Almost lost among the grim statistics is yet another type of auto-related child fatality that is even harder to understand - deaths of children in parked cars. Tragic as each instance is, fatalities from auto crashes have a certain inevitability about them. For every x millions of miles driven in two-ton projectiles capable of triple-digit speeds, it is somehow brutally logical that some deaths would result. But deaths of innocent children in parked vehicles are much more difficult to come to terms with.. Yet those deaths occur with remarkable frequency.

According to an organization called the National SAFE KIDS Campaign, last summer one child died every four days on average after being trapped in a parked automobile. The majority of these heat-related fatalities occurred in June and July. Shockingly, the group reports there have already been three known heat-related child fatalities within a two-week period this spring, before summer has even got officially underway. This is a tragic start to a summer season that the National Weather Service predicts will be warmer than usual across most of the country.

The individual stories are heartrending, and contrary to what you might guess, many of these tragedies are not the result of borderline parents putting their children at risk by simply leaving them in cars while they went about their business. Because of their nearly random nature, they are even more frightening.

Consider these two cases: On July 27, 1999, in North Carolina, a 3-year-old climbed into a hot, empty car, buckled himself into his car seat and died in the extreme heat. Each of his parents mistakenly thought the boy was being cared for by the other parent. In Atlanta, two young brothers, both under age three, died on a hot July day after wandering out of their backyard and into an unlocked car parked outside the family home. Temperatures that afternoon had reached about 90 degrees.

In all, data reported by the Automotive Coalition for Traffic Safety show at least 30 children died last year from heat stroke when they became trapped or were left in parked cars. This year the three known deaths that have already occurred were reported in the widely diverse areas of Phoenix, Hampton, Virginia, and Sussex County, New Jersey, where a child was left in a car seat for more than two hours. In the last case, the outside temperature was a seemingly moderate 63 degrees, which shows just how fragile young life can be stuck in a parked vehicle as the inside temperature climbs.

"These tragedies sharply illustrate that adults don't understand how severely and quickly heat affects children," said Heather Paul, Ph.D., executive director of the National SAFE KIDS Campaign. "All adults must understand that any unlocked car can become a deadly playground for small children."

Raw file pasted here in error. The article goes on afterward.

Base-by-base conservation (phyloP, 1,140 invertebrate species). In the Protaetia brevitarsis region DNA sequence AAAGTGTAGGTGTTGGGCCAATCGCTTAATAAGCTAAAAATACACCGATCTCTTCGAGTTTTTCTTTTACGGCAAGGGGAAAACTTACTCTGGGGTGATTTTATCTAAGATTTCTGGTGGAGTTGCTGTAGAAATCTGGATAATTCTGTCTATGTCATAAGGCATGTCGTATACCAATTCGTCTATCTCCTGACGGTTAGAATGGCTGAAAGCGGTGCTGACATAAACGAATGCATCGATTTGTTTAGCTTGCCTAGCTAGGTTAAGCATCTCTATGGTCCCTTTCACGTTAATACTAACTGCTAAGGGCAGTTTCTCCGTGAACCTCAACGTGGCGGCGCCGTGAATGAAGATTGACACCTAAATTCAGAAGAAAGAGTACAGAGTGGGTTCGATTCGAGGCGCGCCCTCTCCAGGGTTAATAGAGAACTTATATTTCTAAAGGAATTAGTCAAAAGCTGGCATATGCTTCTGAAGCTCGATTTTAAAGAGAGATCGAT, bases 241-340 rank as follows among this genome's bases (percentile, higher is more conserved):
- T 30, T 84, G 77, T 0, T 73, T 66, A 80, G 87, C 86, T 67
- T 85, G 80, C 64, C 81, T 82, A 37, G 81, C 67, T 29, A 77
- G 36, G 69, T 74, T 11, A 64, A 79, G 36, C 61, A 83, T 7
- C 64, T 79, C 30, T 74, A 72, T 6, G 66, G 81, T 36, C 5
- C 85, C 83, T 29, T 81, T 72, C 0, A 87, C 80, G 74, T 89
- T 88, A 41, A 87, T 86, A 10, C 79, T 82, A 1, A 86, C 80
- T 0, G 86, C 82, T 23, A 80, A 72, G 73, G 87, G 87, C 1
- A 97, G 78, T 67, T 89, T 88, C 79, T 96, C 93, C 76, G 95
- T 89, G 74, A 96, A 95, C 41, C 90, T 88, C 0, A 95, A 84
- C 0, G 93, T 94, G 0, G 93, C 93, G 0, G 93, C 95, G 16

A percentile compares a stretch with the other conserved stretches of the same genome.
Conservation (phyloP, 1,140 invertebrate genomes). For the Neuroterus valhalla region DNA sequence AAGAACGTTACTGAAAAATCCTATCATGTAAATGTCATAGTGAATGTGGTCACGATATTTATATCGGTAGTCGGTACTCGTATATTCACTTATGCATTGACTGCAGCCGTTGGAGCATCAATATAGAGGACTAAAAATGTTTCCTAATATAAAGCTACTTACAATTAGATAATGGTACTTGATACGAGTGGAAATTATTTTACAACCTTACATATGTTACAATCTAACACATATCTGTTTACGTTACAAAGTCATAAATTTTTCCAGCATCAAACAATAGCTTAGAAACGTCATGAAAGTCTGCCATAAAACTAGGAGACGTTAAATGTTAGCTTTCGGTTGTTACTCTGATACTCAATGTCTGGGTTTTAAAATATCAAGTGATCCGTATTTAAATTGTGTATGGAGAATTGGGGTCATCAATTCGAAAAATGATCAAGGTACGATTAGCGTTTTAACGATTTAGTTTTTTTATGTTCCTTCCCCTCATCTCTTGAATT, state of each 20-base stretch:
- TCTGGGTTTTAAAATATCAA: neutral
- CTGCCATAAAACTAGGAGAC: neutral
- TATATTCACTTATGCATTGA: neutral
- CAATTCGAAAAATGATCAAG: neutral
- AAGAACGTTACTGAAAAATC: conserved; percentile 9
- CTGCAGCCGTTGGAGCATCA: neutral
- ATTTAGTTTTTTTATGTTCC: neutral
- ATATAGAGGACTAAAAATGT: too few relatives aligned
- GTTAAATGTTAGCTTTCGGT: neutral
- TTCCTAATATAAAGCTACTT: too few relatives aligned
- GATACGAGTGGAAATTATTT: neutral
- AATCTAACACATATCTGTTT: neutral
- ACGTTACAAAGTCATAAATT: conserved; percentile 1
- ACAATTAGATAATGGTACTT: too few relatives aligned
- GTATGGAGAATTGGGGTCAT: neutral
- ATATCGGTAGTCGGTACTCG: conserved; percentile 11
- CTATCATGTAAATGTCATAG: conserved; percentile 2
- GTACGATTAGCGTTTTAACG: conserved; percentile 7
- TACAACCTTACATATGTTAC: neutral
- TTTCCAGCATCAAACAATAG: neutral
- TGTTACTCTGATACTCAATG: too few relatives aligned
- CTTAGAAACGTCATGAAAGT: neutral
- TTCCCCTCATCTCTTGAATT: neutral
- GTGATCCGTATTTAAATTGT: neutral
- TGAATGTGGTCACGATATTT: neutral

Sadly, a large portion of the population is just not getting that message. According to a recent survey conducted by Bruskin Goldring Research for the National SAFE KIDS Campaign, 10 percent of parents said that it is acceptable for young children to be left in a car unattended. Even more frightening, among young parents between the ages of 18 and 24, some 20 percent feel that it is okay to leave a child alone in a vehicle. What these people don't realize is when the outside temperature is 93 degrees Fahrenheit, even with a window cracked, the temperature inside a car can reach 125 degrees Fahrenheit in just 20 minutes and approximately 140 degrees in 40 minutes. In these extreme conditions, children can die or suffer permanent disability quickly - in a matter of minutes.

"Extreme heat affects infants and small children disproportionately," said Martin Eichelberger, M.D., director of trauma surgery at Children's National Medical Center and president of the National SAFE KIDS Campaign. "Heat rapidly overwhelms the body's ability to regulate temperature. In a closed environment, the body can go into shock and circulation to vital organs will begin to fail."

The problem of children climbing into unlocked cars during the heat of the summer is even more insidious because at least half of all parents do not consider an unlocked parked car to be a potential hazard. The SAFE KIDS survey found that only 50 percent of parents always lock their cars at home, and one out of five parents rarely or never does so. Yet more than a third of the deaths reported last year occurred when children crawled into unlocked cars while playing and perished in the sweltering heat.

The organization notes that unlocked cars pose serious risks to children who are naturally curious and often lack fear. Once they crawl in, they don't have the developmental capability to get out. In several cases, a parent or caregiver intentionally left the child in a car, while in other cases the child was mistakenly forgotten.

In response to these tragic facts, the National SAFE KIDS Campaign is partnering with the American Meteorological Society to issue an urgent warning to parents and caregivers to take extra precautions with children in and around vehicles during the upcoming warm summer days.